How Politics Became Our Identity
University of Chicago Press 2018
Recent debates about partisan polarization have focused primarily on ideology and policy views. In Uncivil Agreement: How Politics Became Our Identity (University of Chicago Press, 2018), social identity moves to the center of how to think about the differences that divide the country. Instead of alignment of just party and ideology, recent social sorting has resulted in an array of social identities grouping together within each party. The consequence of this sorting is strong in-group bias and extreme emotional response to electoral outcomes.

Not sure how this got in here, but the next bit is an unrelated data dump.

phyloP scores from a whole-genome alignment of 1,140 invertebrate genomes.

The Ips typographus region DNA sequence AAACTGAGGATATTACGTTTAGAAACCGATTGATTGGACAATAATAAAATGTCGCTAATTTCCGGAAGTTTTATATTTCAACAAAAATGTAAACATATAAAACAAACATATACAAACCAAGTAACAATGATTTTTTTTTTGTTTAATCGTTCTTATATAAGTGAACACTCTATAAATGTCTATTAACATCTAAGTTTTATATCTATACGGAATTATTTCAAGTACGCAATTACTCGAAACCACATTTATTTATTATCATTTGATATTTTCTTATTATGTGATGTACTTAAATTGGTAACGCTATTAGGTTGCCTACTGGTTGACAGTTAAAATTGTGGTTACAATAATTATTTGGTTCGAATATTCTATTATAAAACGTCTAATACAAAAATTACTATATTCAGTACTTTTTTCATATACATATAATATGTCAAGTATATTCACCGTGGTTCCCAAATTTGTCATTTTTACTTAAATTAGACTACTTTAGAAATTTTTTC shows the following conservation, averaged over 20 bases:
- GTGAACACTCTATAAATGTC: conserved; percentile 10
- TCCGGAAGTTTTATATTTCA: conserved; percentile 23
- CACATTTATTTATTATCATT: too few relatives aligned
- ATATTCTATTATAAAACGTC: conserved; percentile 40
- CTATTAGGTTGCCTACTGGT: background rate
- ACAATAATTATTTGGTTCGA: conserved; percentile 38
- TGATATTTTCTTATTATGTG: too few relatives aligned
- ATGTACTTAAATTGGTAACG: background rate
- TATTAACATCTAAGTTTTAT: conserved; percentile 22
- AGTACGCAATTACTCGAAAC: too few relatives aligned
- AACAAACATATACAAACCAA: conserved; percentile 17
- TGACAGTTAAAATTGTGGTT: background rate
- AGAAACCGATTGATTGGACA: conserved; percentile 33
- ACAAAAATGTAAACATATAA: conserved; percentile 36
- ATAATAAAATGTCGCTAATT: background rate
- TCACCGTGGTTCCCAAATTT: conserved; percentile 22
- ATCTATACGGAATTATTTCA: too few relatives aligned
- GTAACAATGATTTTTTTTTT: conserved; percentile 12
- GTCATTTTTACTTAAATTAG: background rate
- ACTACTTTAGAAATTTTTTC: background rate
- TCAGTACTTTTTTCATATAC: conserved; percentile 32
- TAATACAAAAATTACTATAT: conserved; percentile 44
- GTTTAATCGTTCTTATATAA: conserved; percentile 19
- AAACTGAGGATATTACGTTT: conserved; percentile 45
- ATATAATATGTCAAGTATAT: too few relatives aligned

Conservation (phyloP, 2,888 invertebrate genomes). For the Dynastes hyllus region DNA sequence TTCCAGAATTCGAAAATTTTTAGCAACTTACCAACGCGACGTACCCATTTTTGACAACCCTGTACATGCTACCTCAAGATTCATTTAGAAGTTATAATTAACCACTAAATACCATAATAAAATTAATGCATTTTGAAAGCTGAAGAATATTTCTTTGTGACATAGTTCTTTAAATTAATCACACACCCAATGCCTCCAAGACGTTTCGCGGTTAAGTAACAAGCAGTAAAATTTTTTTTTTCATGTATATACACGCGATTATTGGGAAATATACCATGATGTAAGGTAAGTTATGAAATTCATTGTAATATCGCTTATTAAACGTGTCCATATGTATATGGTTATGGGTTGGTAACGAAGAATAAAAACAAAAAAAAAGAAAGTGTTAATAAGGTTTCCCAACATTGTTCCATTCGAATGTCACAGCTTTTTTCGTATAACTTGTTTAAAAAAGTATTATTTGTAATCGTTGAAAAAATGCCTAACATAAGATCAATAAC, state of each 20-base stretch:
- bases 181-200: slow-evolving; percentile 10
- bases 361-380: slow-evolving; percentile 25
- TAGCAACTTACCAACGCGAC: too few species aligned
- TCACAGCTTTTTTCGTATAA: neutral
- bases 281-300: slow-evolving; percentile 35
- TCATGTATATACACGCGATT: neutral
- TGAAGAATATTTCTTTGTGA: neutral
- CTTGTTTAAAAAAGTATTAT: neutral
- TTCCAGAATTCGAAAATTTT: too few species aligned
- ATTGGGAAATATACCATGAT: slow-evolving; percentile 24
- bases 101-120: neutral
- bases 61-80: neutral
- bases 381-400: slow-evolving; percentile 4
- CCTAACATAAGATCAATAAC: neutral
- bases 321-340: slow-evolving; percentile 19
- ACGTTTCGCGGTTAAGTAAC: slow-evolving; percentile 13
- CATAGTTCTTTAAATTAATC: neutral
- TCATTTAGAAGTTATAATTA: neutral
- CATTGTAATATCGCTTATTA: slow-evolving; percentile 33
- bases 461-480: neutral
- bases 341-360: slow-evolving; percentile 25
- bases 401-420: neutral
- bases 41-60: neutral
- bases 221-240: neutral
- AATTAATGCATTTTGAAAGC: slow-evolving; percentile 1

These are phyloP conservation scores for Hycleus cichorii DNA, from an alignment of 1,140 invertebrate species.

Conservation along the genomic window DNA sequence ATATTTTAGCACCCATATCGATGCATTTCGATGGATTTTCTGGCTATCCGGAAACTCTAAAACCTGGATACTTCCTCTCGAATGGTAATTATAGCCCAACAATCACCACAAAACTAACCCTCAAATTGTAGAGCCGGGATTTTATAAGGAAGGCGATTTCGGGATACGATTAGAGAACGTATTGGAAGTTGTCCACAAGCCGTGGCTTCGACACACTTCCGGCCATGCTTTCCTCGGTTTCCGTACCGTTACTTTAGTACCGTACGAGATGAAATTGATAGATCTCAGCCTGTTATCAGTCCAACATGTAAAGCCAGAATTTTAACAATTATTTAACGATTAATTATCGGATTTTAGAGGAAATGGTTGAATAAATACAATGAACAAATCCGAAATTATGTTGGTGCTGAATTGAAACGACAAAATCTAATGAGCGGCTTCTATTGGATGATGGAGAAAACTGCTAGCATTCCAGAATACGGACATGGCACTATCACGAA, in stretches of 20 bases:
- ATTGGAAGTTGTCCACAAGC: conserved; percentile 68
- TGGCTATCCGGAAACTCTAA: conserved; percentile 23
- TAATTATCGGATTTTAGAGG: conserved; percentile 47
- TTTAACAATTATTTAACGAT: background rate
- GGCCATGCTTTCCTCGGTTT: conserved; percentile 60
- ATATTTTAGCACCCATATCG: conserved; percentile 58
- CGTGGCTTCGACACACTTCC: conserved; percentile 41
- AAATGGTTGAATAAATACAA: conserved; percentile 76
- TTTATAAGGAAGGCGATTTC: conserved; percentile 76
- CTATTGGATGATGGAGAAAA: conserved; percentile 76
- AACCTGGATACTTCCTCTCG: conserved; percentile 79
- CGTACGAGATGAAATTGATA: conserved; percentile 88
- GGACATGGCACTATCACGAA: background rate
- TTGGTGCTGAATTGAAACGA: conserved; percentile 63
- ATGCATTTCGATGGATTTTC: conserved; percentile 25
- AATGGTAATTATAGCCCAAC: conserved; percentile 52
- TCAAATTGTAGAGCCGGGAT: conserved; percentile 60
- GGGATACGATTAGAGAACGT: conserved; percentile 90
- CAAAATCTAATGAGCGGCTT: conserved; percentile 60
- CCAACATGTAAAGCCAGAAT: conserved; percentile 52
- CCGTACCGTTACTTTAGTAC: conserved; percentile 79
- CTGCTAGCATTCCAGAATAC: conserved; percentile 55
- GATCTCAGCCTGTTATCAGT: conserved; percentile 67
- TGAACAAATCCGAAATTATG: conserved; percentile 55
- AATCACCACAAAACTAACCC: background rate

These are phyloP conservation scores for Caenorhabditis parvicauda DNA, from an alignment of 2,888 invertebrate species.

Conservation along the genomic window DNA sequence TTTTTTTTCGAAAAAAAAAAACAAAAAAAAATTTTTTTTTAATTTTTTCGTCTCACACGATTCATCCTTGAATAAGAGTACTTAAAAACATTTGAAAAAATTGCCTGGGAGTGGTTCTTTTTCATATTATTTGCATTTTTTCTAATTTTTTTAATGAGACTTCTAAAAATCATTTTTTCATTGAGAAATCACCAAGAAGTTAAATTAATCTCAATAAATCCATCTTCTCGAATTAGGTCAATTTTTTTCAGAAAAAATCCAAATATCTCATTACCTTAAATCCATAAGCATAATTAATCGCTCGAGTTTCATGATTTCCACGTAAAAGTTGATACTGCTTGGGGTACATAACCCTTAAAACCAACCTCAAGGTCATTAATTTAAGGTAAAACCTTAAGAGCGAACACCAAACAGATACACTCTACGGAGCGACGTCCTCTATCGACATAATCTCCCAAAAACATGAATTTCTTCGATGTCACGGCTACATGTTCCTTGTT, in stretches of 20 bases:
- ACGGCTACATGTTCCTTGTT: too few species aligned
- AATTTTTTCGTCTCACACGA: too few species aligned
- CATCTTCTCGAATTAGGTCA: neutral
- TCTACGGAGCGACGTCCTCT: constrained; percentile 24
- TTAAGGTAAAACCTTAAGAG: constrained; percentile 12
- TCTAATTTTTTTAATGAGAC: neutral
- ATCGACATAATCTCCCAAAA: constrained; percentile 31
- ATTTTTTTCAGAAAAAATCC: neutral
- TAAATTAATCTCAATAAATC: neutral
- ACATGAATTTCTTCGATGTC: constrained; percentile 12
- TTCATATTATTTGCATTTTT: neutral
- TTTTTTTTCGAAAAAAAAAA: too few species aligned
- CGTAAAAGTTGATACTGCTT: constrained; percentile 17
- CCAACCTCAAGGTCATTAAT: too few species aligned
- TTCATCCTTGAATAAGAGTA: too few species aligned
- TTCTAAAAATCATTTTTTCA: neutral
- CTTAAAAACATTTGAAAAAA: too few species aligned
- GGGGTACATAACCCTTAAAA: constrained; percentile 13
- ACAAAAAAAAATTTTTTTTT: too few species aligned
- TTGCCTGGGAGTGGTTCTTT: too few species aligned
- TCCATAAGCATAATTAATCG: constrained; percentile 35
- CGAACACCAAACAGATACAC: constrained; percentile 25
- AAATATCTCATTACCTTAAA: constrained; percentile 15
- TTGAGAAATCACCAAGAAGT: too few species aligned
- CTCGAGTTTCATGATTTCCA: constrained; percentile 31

Uncivil Agreement is written by Lilliana Mason. Mason is assistant professor of political science at the University of Maryland, College Park. Mason combines analysis of historic survey data on elections and novel social experiments. What she discovers is a new dimension of the polarization debate, and one that has few obvious solutions. As she notes throughout the book, this is worrisome for the democracy and the responsiveness of parties to the electorate.